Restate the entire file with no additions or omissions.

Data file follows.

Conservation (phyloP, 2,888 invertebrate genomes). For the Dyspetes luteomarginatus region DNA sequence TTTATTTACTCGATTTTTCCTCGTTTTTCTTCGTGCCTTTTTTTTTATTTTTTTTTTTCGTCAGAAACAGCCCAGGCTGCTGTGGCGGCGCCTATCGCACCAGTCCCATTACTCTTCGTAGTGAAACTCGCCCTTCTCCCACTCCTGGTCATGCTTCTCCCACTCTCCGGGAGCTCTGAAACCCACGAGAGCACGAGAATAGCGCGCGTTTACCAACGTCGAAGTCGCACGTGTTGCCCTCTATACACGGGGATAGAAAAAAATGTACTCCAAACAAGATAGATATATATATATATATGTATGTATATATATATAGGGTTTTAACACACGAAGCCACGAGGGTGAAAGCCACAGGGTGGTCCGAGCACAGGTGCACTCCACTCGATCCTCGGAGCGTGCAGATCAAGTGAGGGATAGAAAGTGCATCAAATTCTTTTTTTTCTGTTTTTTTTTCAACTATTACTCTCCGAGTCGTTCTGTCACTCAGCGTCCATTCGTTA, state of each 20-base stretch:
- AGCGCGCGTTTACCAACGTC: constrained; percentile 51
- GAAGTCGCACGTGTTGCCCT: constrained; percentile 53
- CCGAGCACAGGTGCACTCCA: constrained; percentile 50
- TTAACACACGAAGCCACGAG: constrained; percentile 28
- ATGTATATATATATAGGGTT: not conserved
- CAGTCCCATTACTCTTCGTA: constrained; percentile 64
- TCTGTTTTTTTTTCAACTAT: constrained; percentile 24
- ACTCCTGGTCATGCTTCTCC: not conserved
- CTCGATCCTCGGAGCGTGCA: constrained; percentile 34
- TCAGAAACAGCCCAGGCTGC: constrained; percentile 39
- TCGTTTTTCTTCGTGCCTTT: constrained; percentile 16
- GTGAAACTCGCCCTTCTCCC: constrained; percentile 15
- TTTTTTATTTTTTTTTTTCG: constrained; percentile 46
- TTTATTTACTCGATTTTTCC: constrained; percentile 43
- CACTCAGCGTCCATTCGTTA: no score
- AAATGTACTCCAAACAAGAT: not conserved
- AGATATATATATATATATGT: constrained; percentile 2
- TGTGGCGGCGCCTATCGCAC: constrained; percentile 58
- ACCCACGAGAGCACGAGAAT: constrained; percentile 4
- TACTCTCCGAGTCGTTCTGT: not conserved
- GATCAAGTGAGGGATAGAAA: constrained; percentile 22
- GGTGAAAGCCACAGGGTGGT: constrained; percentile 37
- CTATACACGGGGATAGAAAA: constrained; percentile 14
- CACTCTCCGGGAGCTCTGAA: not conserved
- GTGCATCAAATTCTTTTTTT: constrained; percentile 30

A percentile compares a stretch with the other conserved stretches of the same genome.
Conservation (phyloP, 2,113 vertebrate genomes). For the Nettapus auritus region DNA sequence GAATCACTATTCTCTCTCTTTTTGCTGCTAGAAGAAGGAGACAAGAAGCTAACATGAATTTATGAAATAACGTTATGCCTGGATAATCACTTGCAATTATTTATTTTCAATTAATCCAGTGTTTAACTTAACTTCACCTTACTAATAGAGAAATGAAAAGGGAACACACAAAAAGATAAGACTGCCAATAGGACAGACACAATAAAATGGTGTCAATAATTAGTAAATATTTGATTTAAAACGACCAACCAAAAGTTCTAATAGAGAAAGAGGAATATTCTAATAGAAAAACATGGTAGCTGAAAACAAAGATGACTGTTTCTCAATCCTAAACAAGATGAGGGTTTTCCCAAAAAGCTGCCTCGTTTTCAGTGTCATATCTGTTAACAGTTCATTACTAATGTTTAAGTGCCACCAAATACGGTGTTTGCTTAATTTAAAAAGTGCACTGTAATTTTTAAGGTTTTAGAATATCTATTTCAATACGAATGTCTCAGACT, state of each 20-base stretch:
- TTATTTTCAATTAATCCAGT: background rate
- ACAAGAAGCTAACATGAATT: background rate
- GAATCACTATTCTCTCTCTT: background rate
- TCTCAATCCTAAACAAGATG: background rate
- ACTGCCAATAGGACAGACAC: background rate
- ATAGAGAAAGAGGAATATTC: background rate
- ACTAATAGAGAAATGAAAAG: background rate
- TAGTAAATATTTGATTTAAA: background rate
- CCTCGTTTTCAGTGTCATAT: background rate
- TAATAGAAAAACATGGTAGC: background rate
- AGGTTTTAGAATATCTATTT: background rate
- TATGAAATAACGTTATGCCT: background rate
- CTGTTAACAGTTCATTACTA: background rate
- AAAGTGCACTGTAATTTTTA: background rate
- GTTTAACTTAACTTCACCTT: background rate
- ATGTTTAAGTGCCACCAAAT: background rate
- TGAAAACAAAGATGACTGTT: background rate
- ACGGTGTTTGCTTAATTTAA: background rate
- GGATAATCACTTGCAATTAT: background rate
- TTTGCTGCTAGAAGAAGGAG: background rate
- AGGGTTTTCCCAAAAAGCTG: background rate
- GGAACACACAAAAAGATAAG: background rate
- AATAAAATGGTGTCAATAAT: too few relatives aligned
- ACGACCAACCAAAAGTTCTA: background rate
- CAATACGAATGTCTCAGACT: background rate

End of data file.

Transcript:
Conservation (phyloP, 2,888 invertebrate genomes). For the Dyspetes luteomarginatus region DNA sequence TTTATTTACTCGATTTTTCCTCGTTTTTCTTCGTGCCTTTTTTTTTATTTTTTTTTTTCGTCAGAAACAGCCCAGGCTGCTGTGGCGGCGCCTATCGCACCAGTCCCATTACTCTTCGTAGTGAAACTCGCCCTTCTCCCACTCCTGGTCATGCTTCTCCCACTCTCCGGGAGCTCTGAAACCCACGAGAGCACGAGAATAGCGCGCGTTTACCAACGTCGAAGTCGCACGTGTTGCCCTCTATACACGGGGATAGAAAAAAATGTACTCCAAACAAGATAGATATATATATATATATGTATGTATATATATATAGGGTTTTAACACACGAAGCCACGAGGGTGAAAGCCACAGGGTGGTCCGAGCACAGGTGCACTCCACTCGATCCTCGGAGCGTGCAGATCAAGTGAGGGATAGAAAGTGCATCAAATTCTTTTTTTTCTGTTTTTTTTTCAACTATTACTCTCCGAGTCGTTCTGTCACTCAGCGTCCATTCGTTA, state of each 20-base stretch:
- AGCGCGCGTTTACCAACGTC: constrained; percentile 51
- GAAGTCGCACGTGTTGCCCT: constrained; percentile 53
- CCGAGCACAGGTGCACTCCA: constrained; percentile 50
- TTAACACACGAAGCCACGAG: constrained; percentile 28
- ATGTATATATATATAGGGTT: not conserved
- CAGTCCCATTACTCTTCGTA: constrained; percentile 64
- TCTGTTTTTTTTTCAACTAT: constrained; percentile 24
- ACTCCTGGTCATGCTTCTCC: not conserved
- CTCGATCCTCGGAGCGTGCA: constrained; percentile 34
- TCAGAAACAGCCCAGGCTGC: constrained; percentile 39
- TCGTTTTTCTTCGTGCCTTT: constrained; percentile 16
- GTGAAACTCGCCCTTCTCCC: constrained; percentile 15
- TTTTTTATTTTTTTTTTTCG: constrained; percentile 46
- TTTATTTACTCGATTTTTCC: constrained; percentile 43
- CACTCAGCGTCCATTCGTTA: no score
- AAATGTACTCCAAACAAGAT: not conserved
- AGATATATATATATATATGT: constrained; percentile 2
- TGTGGCGGCGCCTATCGCAC: constrained; percentile 58
- ACCCACGAGAGCACGAGAAT: constrained; percentile 4
- TACTCTCCGAGTCGTTCTGT: not conserved
- GATCAAGTGAGGGATAGAAA: constrained; percentile 22
- GGTGAAAGCCACAGGGTGGT: constrained; percentile 37
- CTATACACGGGGATAGAAAA: constrained; percentile 14
- CACTCTCCGGGAGCTCTGAA: not conserved
- GTGCATCAAATTCTTTTTTT: constrained; percentile 30

A percentile compares a stretch with the other conserved stretches of the same genome.
Conservation (phyloP, 2,113 vertebrate genomes). For the Nettapus auritus region DNA sequence GAATCACTATTCTCTCTCTTTTTGCTGCTAGAAGAAGGAGACAAGAAGCTAACATGAATTTATGAAATAACGTTATGCCTGGATAATCACTTGCAATTATTTATTTTCAATTAATCCAGTGTTTAACTTAACTTCACCTTACTAATAGAGAAATGAAAAGGGAACACACAAAAAGATAAGACTGCCAATAGGACAGACACAATAAAATGGTGTCAATAATTAGTAAATATTTGATTTAAAACGACCAACCAAAAGTTCTAATAGAGAAAGAGGAATATTCTAATAGAAAAACATGGTAGCTGAAAACAAAGATGACTGTTTCTCAATCCTAAACAAGATGAGGGTTTTCCCAAAAAGCTGCCTCGTTTTCAGTGTCATATCTGTTAACAGTTCATTACTAATGTTTAAGTGCCACCAAATACGGTGTTTGCTTAATTTAAAAAGTGCACTGTAATTTTTAAGGTTTTAGAATATCTATTTCAATACGAATGTCTCAGACT, state of each 20-base stretch:
- TTATTTTCAATTAATCCAGT: background rate
- ACAAGAAGCTAACATGAATT: background rate
- GAATCACTATTCTCTCTCTT: background rate
- TCTCAATCCTAAACAAGATG: background rate
- ACTGCCAATAGGACAGACAC: background rate
- ATAGAGAAAGAGGAATATTC: background rate
- ACTAATAGAGAAATGAAAAG: background rate
- TAGTAAATATTTGATTTAAA: background rate
- CCTCGTTTTCAGTGTCATAT: background rate
- TAATAGAAAAACATGGTAGC: background rate
- AGGTTTTAGAATATCTATTT: background rate
- TATGAAATAACGTTATGCCT: background rate
- CTGTTAACAGTTCATTACTA: background rate
- AAAGTGCACTGTAATTTTTA: background rate
- GTTTAACTTAACTTCACCTT: background rate
- ATGTTTAAGTGCCACCAAAT: background rate
- TGAAAACAAAGATGACTGTT: background rate
- ACGGTGTTTGCTTAATTTAA: background rate
- GGATAATCACTTGCAATTAT: background rate
- TTTGCTGCTAGAAGAAGGAG: background rate
- AGGGTTTTCCCAAAAAGCTG: background rate
- GGAACACACAAAAAGATAAG: background rate
- AATAAAATGGTGTCAATAAT: too few relatives aligned
- ACGACCAACCAAAAGTTCTA: background rate
- CAATACGAATGTCTCAGACT: background rate